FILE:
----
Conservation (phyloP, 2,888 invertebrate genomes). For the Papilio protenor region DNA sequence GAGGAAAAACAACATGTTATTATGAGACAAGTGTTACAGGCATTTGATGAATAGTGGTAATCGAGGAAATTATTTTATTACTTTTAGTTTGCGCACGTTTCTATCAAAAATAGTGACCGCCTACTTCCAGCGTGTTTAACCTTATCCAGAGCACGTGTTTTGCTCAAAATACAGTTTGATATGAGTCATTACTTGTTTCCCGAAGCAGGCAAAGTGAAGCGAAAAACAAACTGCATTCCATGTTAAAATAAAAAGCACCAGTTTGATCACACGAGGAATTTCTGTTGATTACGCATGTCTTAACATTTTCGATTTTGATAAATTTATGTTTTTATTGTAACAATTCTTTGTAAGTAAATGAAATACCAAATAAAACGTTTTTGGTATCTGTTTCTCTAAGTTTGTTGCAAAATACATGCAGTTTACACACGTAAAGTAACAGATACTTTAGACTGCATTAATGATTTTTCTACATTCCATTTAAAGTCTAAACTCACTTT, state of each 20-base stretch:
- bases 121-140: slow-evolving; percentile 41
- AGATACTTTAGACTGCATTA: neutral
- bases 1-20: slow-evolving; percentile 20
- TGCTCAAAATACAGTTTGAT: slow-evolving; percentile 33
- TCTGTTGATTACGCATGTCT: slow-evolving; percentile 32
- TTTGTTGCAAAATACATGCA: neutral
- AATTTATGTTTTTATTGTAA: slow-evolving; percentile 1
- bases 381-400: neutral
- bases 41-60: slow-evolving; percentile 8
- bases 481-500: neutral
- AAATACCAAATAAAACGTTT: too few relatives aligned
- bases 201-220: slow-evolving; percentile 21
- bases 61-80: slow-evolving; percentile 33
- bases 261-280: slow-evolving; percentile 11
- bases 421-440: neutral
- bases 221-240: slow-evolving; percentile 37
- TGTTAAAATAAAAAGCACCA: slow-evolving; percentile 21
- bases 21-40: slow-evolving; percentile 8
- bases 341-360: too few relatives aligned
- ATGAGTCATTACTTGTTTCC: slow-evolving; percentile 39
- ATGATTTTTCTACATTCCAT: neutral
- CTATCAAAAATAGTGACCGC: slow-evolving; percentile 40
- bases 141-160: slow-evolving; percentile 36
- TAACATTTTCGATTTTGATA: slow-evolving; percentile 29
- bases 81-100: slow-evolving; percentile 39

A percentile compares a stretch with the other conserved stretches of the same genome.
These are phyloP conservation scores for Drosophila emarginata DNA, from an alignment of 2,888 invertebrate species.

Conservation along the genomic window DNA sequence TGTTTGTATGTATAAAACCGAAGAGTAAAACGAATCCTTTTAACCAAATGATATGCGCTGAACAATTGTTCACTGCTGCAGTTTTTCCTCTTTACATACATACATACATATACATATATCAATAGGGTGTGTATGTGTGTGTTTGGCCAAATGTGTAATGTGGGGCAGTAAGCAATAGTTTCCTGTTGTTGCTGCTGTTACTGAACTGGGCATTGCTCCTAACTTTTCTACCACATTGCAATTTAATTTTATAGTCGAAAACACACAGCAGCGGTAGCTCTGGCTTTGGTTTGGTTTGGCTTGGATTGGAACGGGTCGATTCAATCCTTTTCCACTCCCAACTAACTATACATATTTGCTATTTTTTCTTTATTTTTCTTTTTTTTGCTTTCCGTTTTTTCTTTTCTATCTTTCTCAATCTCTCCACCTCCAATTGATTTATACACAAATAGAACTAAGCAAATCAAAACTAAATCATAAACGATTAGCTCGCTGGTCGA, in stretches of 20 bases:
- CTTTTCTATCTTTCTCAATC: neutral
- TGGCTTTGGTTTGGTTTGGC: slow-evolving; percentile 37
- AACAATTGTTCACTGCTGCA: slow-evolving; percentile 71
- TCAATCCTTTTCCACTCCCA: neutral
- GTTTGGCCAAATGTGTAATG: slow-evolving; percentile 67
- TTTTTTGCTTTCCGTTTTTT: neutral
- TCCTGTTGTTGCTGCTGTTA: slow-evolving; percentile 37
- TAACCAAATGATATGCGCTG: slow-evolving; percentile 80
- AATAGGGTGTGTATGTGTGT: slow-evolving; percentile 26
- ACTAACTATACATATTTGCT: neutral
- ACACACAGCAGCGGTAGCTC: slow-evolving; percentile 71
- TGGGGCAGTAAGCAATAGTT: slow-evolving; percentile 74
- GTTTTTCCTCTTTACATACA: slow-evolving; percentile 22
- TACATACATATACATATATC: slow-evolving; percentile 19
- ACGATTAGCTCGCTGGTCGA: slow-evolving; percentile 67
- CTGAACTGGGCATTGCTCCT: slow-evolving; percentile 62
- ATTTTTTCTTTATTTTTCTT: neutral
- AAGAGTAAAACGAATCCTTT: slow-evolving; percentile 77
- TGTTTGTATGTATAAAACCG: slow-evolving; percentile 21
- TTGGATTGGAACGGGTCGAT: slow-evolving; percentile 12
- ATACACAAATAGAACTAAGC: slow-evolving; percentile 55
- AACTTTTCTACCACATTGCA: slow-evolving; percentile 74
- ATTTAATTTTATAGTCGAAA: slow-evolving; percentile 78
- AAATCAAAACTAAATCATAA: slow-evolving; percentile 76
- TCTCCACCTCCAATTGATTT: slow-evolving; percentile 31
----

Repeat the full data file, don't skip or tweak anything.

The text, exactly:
Conservation (phyloP, 2,888 invertebrate genomes). For the Papilio protenor region DNA sequence GAGGAAAAACAACATGTTATTATGAGACAAGTGTTACAGGCATTTGATGAATAGTGGTAATCGAGGAAATTATTTTATTACTTTTAGTTTGCGCACGTTTCTATCAAAAATAGTGACCGCCTACTTCCAGCGTGTTTAACCTTATCCAGAGCACGTGTTTTGCTCAAAATACAGTTTGATATGAGTCATTACTTGTTTCCCGAAGCAGGCAAAGTGAAGCGAAAAACAAACTGCATTCCATGTTAAAATAAAAAGCACCAGTTTGATCACACGAGGAATTTCTGTTGATTACGCATGTCTTAACATTTTCGATTTTGATAAATTTATGTTTTTATTGTAACAATTCTTTGTAAGTAAATGAAATACCAAATAAAACGTTTTTGGTATCTGTTTCTCTAAGTTTGTTGCAAAATACATGCAGTTTACACACGTAAAGTAACAGATACTTTAGACTGCATTAATGATTTTTCTACATTCCATTTAAAGTCTAAACTCACTTT, state of each 20-base stretch:
- bases 121-140: slow-evolving; percentile 41
- AGATACTTTAGACTGCATTA: neutral
- bases 1-20: slow-evolving; percentile 20
- TGCTCAAAATACAGTTTGAT: slow-evolving; percentile 33
- TCTGTTGATTACGCATGTCT: slow-evolving; percentile 32
- TTTGTTGCAAAATACATGCA: neutral
- AATTTATGTTTTTATTGTAA: slow-evolving; percentile 1
- bases 381-400: neutral
- bases 41-60: slow-evolving; percentile 8
- bases 481-500: neutral
- AAATACCAAATAAAACGTTT: too few relatives aligned
- bases 201-220: slow-evolving; percentile 21
- bases 61-80: slow-evolving; percentile 33
- bases 261-280: slow-evolving; percentile 11
- bases 421-440: neutral
- bases 221-240: slow-evolving; percentile 37
- TGTTAAAATAAAAAGCACCA: slow-evolving; percentile 21
- bases 21-40: slow-evolving; percentile 8
- bases 341-360: too few relatives aligned
- ATGAGTCATTACTTGTTTCC: slow-evolving; percentile 39
- ATGATTTTTCTACATTCCAT: neutral
- CTATCAAAAATAGTGACCGC: slow-evolving; percentile 40
- bases 141-160: slow-evolving; percentile 36
- TAACATTTTCGATTTTGATA: slow-evolving; percentile 29
- bases 81-100: slow-evolving; percentile 39

A percentile compares a stretch with the other conserved stretches of the same genome.
These are phyloP conservation scores for Drosophila emarginata DNA, from an alignment of 2,888 invertebrate species.

Conservation along the genomic window DNA sequence TGTTTGTATGTATAAAACCGAAGAGTAAAACGAATCCTTTTAACCAAATGATATGCGCTGAACAATTGTTCACTGCTGCAGTTTTTCCTCTTTACATACATACATACATATACATATATCAATAGGGTGTGTATGTGTGTGTTTGGCCAAATGTGTAATGTGGGGCAGTAAGCAATAGTTTCCTGTTGTTGCTGCTGTTACTGAACTGGGCATTGCTCCTAACTTTTCTACCACATTGCAATTTAATTTTATAGTCGAAAACACACAGCAGCGGTAGCTCTGGCTTTGGTTTGGTTTGGCTTGGATTGGAACGGGTCGATTCAATCCTTTTCCACTCCCAACTAACTATACATATTTGCTATTTTTTCTTTATTTTTCTTTTTTTTGCTTTCCGTTTTTTCTTTTCTATCTTTCTCAATCTCTCCACCTCCAATTGATTTATACACAAATAGAACTAAGCAAATCAAAACTAAATCATAAACGATTAGCTCGCTGGTCGA, in stretches of 20 bases:
- CTTTTCTATCTTTCTCAATC: neutral
- TGGCTTTGGTTTGGTTTGGC: slow-evolving; percentile 37
- AACAATTGTTCACTGCTGCA: slow-evolving; percentile 71
- TCAATCCTTTTCCACTCCCA: neutral
- GTTTGGCCAAATGTGTAATG: slow-evolving; percentile 67
- TTTTTTGCTTTCCGTTTTTT: neutral
- TCCTGTTGTTGCTGCTGTTA: slow-evolving; percentile 37
- TAACCAAATGATATGCGCTG: slow-evolving; percentile 80
- AATAGGGTGTGTATGTGTGT: slow-evolving; percentile 26
- ACTAACTATACATATTTGCT: neutral
- ACACACAGCAGCGGTAGCTC: slow-evolving; percentile 71
- TGGGGCAGTAAGCAATAGTT: slow-evolving; percentile 74
- GTTTTTCCTCTTTACATACA: slow-evolving; percentile 22
- TACATACATATACATATATC: slow-evolving; percentile 19
- ACGATTAGCTCGCTGGTCGA: slow-evolving; percentile 67
- CTGAACTGGGCATTGCTCCT: slow-evolving; percentile 62
- ATTTTTTCTTTATTTTTCTT: neutral
- AAGAGTAAAACGAATCCTTT: slow-evolving; percentile 77
- TGTTTGTATGTATAAAACCG: slow-evolving; percentile 21
- TTGGATTGGAACGGGTCGAT: slow-evolving; percentile 12
- ATACACAAATAGAACTAAGC: slow-evolving; percentile 55
- AACTTTTCTACCACATTGCA: slow-evolving; percentile 74
- ATTTAATTTTATAGTCGAAA: slow-evolving; percentile 78
- AAATCAAAACTAAATCATAA: slow-evolving; percentile 76
- TCTCCACCTCCAATTGATTT: slow-evolving; percentile 31